It wasn’t about the disciples, or their unencumbered travel mode. It wasn’t about sandals, shaking dust of their feet, or not having a spare shirt. All these things combined so that nothing would hold them back; they wouldn’t be hindered by ‘baggage’. They were empty vessels; their abilities came from the power of the living God! They were admonished by Jesus to let go of their own needs, their preconceived notions of success or failure. Their own worry about acceptance or rejection. They must have witnessed, or at least heard about the repudiation Jesus himself faced in Nazareth. This must have been on their minds as they traveled forth. I’m sure they said to themselves; “if Jesus himself was disrespected in his hometown, what can we expect, preaching repentance to strangers in unfamiliar places?”
Jesus knew this was in the minds of the twelve. That’s precisely why he sent them out so seemingly ill-prepared for their journey. He knew they had all they really needed, even if they didn’t know it. They had the power to preach, anoint, and heal bestowed upon them by Christ himself. Jesus knew that it was time for his message of salvation to be spread beyond himself, by others. His recent hometown failure wasn’t going to stop the Good News from spreading throughout the world.
Whether the disciples knew it or not, they were predestined to be successful in their ministry. They couldn’t fail; Jesus gave them the power to succeed.
Now what about us? We know that we have been called to live into faithful Christian lives, to do those things that we are directed to do, just as the first disciples were commanded. Emanuel’s mission is to serve God’s people wherever there is need. We are sent out just as the twelve were. Sometimes in pairs, occasionally in a large group, often alone.
But we are not ill-equipped; we bring with us more than just sandals, one shirt, and a staff. The disciples were given power and authority by Jesus himself. We might think to ourselves, “yes, but we weren’t given that same in-person empowerment, that ability to minister to others”. Ah, but yes, we were. We received that very same grace at our Baptism. God; Father, Son, and Spirit were present when we were told that we were now a “child of God, sealed by the Holy Spirit and marked with the cross of Christ forever”. The grace of God was poured out through the power of the Holy Spirit, and Christ himself claimed us. The power of the Gospel is made real for every baptized Christian, for every member of God’s own family. We have the grace of our Lord Jesus Christ, the Love of God, and the communion of the Holy Spirit with us, now and forever.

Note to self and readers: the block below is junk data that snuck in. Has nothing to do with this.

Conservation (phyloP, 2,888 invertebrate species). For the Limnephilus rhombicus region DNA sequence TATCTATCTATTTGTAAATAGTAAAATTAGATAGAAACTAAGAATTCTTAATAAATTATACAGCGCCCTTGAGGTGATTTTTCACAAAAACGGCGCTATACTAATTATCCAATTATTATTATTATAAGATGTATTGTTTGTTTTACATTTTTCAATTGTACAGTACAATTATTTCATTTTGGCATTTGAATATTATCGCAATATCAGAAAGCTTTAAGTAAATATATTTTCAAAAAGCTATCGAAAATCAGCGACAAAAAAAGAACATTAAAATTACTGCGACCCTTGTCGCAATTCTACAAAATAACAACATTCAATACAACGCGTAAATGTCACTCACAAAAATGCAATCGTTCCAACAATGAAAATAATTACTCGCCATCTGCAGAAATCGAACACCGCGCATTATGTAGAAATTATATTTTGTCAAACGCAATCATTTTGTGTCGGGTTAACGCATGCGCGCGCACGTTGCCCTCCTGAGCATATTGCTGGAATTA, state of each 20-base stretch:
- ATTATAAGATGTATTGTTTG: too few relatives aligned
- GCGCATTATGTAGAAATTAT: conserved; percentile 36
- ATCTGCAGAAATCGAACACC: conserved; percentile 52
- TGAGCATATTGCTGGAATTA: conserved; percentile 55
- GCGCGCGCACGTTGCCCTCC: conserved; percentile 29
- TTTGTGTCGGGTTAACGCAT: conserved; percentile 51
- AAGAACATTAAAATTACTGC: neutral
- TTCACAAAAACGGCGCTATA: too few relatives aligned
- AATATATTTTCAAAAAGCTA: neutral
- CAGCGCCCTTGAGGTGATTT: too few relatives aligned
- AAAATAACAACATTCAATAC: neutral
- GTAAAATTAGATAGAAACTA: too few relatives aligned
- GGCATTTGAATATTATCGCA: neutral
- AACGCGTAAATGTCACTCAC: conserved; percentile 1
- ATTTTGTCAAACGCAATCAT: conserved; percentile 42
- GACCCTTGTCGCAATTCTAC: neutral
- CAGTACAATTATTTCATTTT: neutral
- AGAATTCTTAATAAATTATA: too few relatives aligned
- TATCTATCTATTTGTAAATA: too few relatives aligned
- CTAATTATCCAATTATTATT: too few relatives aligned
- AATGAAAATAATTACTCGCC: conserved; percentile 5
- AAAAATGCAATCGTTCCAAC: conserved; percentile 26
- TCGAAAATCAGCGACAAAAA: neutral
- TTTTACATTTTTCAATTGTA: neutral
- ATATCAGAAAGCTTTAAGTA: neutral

Just as with the twelve, nothing can stop us in our mission either. We can’t fail, because Christ travels with us, he abides within us. We just have to occasionally remind ourselves that this is true, that we don’t travel the road alone. The light that is Christ Jesus will not be hidden; it cannot be contained within these walls. Each time someone is fed, clothed, or sheltered the light of Christ is seen. But it doesn’t always have to be a thing of large magnitude. Christ’s presence may be made real in a friendly smile, a hand on the shoulder of one who is hurting, an attentive ear for the one who yearns to be heard. Often, in the smallest things, the light shines brightest. So have no fear, we have all that we need to go forth as did the twelve. Jesus sends us out to be his light, equipped with the power and authority to succeed. We are armed with the Gospel and Christ goes with us.
Will you pray with me? Good, and gracious, and Holy God, give us the will, the strength, and the faith to go forth as disciples of Christ. And we pray these things in the name of Jesus Christ, the one who although denied at home, changed the world. Amen.
God is Good, all the time. All the time, God is Good. Amen.